i was also told guys at new drafts sometimes mess up there budgets and either spend more accidently or do not realize how little they have left or even are just plain bad at math and make errors.
we combat that by giving everyone 260.00 in monoploly money and have them turn it in when they win the bid.
that way they have their leftover payroll right in front of them and there is less pressure for someone to try and keep track of the finances.
if you do not want anyone to know what you have left just keep it in your pocket but make sure you know how much you have left.
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Postby lsommerer » Sun Feb 18, 2007 10:53 pm

From the actual auction itself, is it fair in the essence of speeding things up to impose some sort of minimum bid rule? Say, you must start your opening bid at something around 30-60% of value?

We have not needed something like that. Occationally someone will open with a laughably low bid, but people just chime in and in a matter of seconds the bid is reasonable. I think you'll actually lose time if some one has to police if a bid is too low. But I can see how it might seem like this would be necessary; in practice people move the bid up quickly.

As far as keeping track of money goes, we have a spreadsheet that shows what everyone has (both players and money) projected onto a 12'x12' screen. But if no one can come up with a video projector, a draft board costs about $25 as I recall, and would also work well. Just make sure you have someone --not the auctioneer-- to keep it upto date.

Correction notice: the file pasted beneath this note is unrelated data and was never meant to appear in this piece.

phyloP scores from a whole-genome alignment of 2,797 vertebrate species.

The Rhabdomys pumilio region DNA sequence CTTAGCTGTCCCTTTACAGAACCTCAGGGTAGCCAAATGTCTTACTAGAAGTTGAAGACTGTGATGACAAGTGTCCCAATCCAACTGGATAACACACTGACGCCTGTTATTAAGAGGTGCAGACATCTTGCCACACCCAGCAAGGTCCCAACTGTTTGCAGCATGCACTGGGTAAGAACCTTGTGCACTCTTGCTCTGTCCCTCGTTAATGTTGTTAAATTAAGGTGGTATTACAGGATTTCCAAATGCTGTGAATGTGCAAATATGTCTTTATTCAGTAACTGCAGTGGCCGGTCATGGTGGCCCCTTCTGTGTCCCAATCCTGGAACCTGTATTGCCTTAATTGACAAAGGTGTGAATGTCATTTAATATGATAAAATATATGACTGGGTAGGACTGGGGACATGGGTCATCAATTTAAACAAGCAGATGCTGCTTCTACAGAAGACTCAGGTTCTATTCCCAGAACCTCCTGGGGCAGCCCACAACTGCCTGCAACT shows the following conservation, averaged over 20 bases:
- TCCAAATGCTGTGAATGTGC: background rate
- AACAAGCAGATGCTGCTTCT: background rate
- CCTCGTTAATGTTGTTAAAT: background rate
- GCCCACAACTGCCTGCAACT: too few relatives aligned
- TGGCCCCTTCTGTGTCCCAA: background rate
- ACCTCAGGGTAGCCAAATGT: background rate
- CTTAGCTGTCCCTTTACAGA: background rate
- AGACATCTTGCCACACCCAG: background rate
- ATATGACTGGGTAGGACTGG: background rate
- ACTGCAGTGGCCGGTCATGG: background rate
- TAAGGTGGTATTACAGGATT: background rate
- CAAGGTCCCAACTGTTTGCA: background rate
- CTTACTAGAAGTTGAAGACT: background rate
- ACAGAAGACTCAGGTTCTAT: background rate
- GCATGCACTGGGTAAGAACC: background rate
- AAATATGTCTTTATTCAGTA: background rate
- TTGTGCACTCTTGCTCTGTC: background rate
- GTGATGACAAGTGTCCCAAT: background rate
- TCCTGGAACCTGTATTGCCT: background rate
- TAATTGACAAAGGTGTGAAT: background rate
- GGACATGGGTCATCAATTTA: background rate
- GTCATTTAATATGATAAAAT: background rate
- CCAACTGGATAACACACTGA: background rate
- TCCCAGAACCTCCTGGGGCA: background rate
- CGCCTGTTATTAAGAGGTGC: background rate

Here's the spreadsheet that we use. If has validation, so you don't have to type in player names/positions. You have to select the position near the top left, then the drop down box will contain that position. It's setup for 2006. On the second page you can change the players:

http://www.sewardweb.com/baseball/

There are other spreadsheets there as well. You want auctions.xls
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Postby Schwetty Balls » Sun Feb 18, 2007 11:23 pm

lsommerer, that is awesome! how long did it take you to set up?
I would love a 2007 version if you have one to share or if you can tell me how to make one for our league.

;-D ;-D ;-D
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Postby thecubsyear » Mon Feb 19, 2007 2:20 am

Our auction usually lasts 3-4 hours. The last hour and 100 players are basically a snake draft because many managers only have $1 left.

Set up an excel spreadsheet and assign all positions $1. Then do a formula to subtract all the $$$ from your total (ex 260-sumc2:c27)

That will let you know everyone's max bid and help speed up the draft.
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Postby lsommerer » Mon Feb 19, 2007 11:10 am